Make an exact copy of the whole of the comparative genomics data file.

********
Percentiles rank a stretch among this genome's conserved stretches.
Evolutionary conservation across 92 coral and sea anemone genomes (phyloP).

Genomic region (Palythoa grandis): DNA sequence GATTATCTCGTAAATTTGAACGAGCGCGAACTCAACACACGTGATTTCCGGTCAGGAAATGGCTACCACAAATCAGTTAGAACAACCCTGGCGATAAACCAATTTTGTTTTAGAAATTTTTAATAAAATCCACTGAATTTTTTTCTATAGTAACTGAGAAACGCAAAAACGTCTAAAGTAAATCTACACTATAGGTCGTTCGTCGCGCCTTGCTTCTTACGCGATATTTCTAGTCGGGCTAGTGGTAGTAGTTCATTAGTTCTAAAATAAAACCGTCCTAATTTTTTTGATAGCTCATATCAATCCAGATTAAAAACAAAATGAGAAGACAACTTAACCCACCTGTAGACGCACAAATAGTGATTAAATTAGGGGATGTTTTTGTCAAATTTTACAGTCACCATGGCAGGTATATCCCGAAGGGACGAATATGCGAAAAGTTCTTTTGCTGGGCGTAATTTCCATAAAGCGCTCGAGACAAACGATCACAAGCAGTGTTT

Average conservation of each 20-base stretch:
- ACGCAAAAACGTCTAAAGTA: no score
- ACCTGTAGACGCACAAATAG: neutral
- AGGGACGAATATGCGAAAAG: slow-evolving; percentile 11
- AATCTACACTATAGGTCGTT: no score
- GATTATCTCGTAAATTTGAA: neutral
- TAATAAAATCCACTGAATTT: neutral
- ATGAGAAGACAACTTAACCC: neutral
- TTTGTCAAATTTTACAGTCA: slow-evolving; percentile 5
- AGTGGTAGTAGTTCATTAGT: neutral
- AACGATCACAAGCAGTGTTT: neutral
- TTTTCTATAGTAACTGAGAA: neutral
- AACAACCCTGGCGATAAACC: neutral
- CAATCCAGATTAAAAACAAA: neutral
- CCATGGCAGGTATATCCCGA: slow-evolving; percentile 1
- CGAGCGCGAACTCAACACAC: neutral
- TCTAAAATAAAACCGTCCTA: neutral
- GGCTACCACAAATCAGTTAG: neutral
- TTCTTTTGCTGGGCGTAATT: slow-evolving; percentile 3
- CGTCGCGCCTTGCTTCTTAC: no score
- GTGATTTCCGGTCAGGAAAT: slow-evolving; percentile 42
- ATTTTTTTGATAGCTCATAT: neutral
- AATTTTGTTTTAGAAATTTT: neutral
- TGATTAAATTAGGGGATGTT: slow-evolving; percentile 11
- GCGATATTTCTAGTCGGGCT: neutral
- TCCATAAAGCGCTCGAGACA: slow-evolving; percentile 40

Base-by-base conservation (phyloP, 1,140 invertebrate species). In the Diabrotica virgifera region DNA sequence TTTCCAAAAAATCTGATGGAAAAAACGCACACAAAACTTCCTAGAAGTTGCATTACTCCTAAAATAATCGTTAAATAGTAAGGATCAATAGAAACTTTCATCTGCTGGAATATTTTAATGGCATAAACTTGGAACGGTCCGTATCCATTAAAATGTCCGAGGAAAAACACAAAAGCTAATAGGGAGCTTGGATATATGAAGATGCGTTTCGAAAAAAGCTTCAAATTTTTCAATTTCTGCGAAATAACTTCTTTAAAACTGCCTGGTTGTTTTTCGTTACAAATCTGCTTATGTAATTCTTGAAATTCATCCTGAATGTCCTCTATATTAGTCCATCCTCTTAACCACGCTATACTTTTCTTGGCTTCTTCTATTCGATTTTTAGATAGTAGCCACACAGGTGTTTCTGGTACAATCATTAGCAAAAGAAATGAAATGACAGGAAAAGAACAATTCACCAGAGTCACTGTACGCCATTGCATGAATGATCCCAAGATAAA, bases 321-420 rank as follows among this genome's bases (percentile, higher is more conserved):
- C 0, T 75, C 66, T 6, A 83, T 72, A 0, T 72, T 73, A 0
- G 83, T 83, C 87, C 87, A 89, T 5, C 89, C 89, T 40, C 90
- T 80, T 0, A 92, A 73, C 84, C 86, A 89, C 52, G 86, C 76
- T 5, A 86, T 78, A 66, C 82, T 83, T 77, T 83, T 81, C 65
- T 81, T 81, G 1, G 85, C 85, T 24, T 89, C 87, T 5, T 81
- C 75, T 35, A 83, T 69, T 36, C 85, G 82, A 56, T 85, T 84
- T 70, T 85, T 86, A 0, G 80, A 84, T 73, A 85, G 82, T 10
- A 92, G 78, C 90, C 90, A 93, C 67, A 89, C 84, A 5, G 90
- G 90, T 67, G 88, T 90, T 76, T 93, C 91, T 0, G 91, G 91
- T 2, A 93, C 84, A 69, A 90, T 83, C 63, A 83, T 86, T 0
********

Percentiles rank a stretch among this genome's conserved stretches.
Evolutionary conservation across 92 coral and sea anemone genomes (phyloP).

Genomic region (Palythoa grandis): DNA sequence GATTATCTCGTAAATTTGAACGAGCGCGAACTCAACACACGTGATTTCCGGTCAGGAAATGGCTACCACAAATCAGTTAGAACAACCCTGGCGATAAACCAATTTTGTTTTAGAAATTTTTAATAAAATCCACTGAATTTTTTTCTATAGTAACTGAGAAACGCAAAAACGTCTAAAGTAAATCTACACTATAGGTCGTTCGTCGCGCCTTGCTTCTTACGCGATATTTCTAGTCGGGCTAGTGGTAGTAGTTCATTAGTTCTAAAATAAAACCGTCCTAATTTTTTTGATAGCTCATATCAATCCAGATTAAAAACAAAATGAGAAGACAACTTAACCCACCTGTAGACGCACAAATAGTGATTAAATTAGGGGATGTTTTTGTCAAATTTTACAGTCACCATGGCAGGTATATCCCGAAGGGACGAATATGCGAAAAGTTCTTTTGCTGGGCGTAATTTCCATAAAGCGCTCGAGACAAACGATCACAAGCAGTGTTT

Average conservation of each 20-base stretch:
- ACGCAAAAACGTCTAAAGTA: no score
- ACCTGTAGACGCACAAATAG: neutral
- AGGGACGAATATGCGAAAAG: slow-evolving; percentile 11
- AATCTACACTATAGGTCGTT: no score
- GATTATCTCGTAAATTTGAA: neutral
- TAATAAAATCCACTGAATTT: neutral
- ATGAGAAGACAACTTAACCC: neutral
- TTTGTCAAATTTTACAGTCA: slow-evolving; percentile 5
- AGTGGTAGTAGTTCATTAGT: neutral
- AACGATCACAAGCAGTGTTT: neutral
- TTTTCTATAGTAACTGAGAA: neutral
- AACAACCCTGGCGATAAACC: neutral
- CAATCCAGATTAAAAACAAA: neutral
- CCATGGCAGGTATATCCCGA: slow-evolving; percentile 1
- CGAGCGCGAACTCAACACAC: neutral
- TCTAAAATAAAACCGTCCTA: neutral
- GGCTACCACAAATCAGTTAG: neutral
- TTCTTTTGCTGGGCGTAATT: slow-evolving; percentile 3
- CGTCGCGCCTTGCTTCTTAC: no score
- GTGATTTCCGGTCAGGAAAT: slow-evolving; percentile 42
- ATTTTTTTGATAGCTCATAT: neutral
- AATTTTGTTTTAGAAATTTT: neutral
- TGATTAAATTAGGGGATGTT: slow-evolving; percentile 11
- GCGATATTTCTAGTCGGGCT: neutral
- TCCATAAAGCGCTCGAGACA: slow-evolving; percentile 40

Base-by-base conservation (phyloP, 1,140 invertebrate species). In the Diabrotica virgifera region DNA sequence TTTCCAAAAAATCTGATGGAAAAAACGCACACAAAACTTCCTAGAAGTTGCATTACTCCTAAAATAATCGTTAAATAGTAAGGATCAATAGAAACTTTCATCTGCTGGAATATTTTAATGGCATAAACTTGGAACGGTCCGTATCCATTAAAATGTCCGAGGAAAAACACAAAAGCTAATAGGGAGCTTGGATATATGAAGATGCGTTTCGAAAAAAGCTTCAAATTTTTCAATTTCTGCGAAATAACTTCTTTAAAACTGCCTGGTTGTTTTTCGTTACAAATCTGCTTATGTAATTCTTGAAATTCATCCTGAATGTCCTCTATATTAGTCCATCCTCTTAACCACGCTATACTTTTCTTGGCTTCTTCTATTCGATTTTTAGATAGTAGCCACACAGGTGTTTCTGGTACAATCATTAGCAAAAGAAATGAAATGACAGGAAAAGAACAATTCACCAGAGTCACTGTACGCCATTGCATGAATGATCCCAAGATAAA, bases 321-420 rank as follows among this genome's bases (percentile, higher is more conserved):
- C 0, T 75, C 66, T 6, A 83, T 72, A 0, T 72, T 73, A 0
- G 83, T 83, C 87, C 87, A 89, T 5, C 89, C 89, T 40, C 90
- T 80, T 0, A 92, A 73, C 84, C 86, A 89, C 52, G 86, C 76
- T 5, A 86, T 78, A 66, C 82, T 83, T 77, T 83, T 81, C 65
- T 81, T 81, G 1, G 85, C 85, T 24, T 89, C 87, T 5, T 81
- C 75, T 35, A 83, T 69, T 36, C 85, G 82, A 56, T 85, T 84
- T 70, T 85, T 86, A 0, G 80, A 84, T 73, A 85, G 82, T 10
- A 92, G 78, C 90, C 90, A 93, C 67, A 89, C 84, A 5, G 90
- G 90, T 67, G 88, T 90, T 76, T 93, C 91, T 0, G 91, G 91
- T 2, A 93, C 84, A 69, A 90, T 83, C 63, A 83, T 86, T 0